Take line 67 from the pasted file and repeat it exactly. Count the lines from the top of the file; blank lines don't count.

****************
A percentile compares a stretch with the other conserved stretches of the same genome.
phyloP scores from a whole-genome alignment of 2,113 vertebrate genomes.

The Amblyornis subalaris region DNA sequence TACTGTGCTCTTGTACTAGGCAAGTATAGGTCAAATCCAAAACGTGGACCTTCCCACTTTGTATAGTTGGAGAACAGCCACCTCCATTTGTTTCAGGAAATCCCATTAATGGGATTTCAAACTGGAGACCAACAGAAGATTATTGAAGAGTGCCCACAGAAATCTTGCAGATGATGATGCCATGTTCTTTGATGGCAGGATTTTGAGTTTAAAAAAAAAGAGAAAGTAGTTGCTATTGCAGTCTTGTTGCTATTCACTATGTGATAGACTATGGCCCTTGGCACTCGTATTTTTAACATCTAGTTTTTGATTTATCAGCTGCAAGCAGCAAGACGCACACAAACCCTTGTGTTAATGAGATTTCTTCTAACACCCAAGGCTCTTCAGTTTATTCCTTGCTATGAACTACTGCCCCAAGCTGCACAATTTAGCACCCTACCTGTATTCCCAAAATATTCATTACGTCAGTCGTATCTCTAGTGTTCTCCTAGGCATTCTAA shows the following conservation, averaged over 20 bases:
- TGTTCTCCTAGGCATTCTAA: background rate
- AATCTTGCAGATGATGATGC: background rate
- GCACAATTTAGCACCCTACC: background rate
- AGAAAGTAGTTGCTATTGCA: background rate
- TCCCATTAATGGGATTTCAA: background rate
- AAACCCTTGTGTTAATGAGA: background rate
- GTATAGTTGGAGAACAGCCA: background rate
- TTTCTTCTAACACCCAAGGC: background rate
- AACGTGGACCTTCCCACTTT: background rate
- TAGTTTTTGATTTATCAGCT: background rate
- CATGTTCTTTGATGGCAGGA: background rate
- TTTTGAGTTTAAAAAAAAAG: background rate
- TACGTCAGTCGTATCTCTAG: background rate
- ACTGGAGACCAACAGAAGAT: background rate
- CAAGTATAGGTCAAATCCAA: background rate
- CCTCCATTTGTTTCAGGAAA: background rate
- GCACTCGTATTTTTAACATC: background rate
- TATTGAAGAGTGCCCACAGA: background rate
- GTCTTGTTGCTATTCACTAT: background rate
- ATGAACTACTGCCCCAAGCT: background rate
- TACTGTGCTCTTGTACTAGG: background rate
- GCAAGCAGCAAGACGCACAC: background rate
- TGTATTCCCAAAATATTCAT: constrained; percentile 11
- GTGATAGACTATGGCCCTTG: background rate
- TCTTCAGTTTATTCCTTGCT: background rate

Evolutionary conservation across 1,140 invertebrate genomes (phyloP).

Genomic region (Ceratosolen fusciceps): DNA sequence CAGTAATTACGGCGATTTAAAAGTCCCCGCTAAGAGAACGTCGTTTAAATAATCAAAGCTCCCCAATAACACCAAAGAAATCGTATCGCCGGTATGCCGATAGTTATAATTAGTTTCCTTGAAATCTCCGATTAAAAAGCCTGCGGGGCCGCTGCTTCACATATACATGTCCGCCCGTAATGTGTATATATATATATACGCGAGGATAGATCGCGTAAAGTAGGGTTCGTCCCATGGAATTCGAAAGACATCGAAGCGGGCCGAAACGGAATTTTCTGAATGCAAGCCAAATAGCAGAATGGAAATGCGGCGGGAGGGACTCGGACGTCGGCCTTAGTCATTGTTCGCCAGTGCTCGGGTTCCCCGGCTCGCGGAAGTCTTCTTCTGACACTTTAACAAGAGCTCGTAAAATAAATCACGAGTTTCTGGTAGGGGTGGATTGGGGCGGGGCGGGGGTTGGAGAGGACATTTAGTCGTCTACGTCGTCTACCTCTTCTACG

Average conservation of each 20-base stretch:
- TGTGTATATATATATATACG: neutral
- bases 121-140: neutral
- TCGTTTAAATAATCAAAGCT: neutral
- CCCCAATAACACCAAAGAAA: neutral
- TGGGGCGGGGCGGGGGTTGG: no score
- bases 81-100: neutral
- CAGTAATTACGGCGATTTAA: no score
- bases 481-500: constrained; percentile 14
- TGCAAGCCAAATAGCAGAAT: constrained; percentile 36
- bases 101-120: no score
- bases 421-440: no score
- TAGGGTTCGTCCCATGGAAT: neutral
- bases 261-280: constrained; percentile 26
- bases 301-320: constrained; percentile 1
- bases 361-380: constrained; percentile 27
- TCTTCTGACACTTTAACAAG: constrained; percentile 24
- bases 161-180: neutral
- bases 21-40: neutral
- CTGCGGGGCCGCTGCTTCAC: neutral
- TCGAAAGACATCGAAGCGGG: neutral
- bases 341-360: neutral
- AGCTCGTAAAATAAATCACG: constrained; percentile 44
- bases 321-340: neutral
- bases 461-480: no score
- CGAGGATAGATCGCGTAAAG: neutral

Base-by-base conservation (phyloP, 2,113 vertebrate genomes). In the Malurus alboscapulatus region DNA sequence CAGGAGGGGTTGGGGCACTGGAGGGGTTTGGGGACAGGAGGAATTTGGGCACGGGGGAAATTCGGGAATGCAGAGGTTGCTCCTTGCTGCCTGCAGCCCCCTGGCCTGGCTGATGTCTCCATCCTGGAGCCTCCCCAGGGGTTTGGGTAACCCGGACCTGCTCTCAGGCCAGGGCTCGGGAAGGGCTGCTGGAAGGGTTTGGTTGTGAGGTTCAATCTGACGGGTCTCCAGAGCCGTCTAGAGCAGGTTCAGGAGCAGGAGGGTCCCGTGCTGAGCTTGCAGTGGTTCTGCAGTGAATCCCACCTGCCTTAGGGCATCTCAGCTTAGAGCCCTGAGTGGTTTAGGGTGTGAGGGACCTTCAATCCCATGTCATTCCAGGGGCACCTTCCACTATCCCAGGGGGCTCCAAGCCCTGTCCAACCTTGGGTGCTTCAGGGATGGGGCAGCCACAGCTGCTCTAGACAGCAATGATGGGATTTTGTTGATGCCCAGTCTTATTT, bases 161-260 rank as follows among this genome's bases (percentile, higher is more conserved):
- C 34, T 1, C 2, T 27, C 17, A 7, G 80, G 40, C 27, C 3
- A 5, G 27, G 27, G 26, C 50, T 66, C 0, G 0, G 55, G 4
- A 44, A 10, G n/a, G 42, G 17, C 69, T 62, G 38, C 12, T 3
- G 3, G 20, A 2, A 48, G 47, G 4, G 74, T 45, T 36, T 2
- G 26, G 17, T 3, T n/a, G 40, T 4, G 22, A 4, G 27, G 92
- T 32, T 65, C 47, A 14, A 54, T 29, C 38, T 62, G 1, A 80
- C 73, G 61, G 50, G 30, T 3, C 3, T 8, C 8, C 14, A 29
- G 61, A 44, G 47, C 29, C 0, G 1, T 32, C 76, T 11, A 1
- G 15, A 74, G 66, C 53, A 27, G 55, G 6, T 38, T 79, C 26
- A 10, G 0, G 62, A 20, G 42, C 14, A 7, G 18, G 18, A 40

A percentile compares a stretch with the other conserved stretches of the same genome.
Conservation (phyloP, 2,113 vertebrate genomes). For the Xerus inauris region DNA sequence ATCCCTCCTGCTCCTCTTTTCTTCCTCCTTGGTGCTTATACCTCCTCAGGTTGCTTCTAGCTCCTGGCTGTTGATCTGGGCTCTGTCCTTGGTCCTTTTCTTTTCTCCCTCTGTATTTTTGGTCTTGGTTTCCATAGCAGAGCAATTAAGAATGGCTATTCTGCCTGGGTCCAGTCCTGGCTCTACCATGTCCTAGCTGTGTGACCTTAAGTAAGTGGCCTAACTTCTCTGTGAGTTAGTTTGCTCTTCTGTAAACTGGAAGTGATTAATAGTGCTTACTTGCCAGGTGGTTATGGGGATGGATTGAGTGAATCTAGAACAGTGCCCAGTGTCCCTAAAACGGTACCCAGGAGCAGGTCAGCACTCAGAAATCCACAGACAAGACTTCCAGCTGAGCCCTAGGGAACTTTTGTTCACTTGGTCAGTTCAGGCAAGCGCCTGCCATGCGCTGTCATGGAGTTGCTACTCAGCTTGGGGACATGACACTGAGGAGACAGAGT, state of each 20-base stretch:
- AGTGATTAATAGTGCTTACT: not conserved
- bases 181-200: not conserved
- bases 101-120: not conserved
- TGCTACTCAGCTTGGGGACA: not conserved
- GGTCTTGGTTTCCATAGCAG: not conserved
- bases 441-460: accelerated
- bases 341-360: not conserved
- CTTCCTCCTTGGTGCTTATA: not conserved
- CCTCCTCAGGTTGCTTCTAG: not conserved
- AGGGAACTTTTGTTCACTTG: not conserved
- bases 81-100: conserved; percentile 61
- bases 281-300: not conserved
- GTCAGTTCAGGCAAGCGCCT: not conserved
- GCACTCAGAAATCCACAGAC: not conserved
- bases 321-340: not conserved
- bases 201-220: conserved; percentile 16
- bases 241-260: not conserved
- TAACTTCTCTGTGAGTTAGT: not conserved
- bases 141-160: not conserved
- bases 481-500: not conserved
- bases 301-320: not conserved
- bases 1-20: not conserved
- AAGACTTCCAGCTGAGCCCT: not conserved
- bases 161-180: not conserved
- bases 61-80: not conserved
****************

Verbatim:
- A 10, G 0, G 62, A 20, G 42, C 14, A 7, G 18, G 18, A 40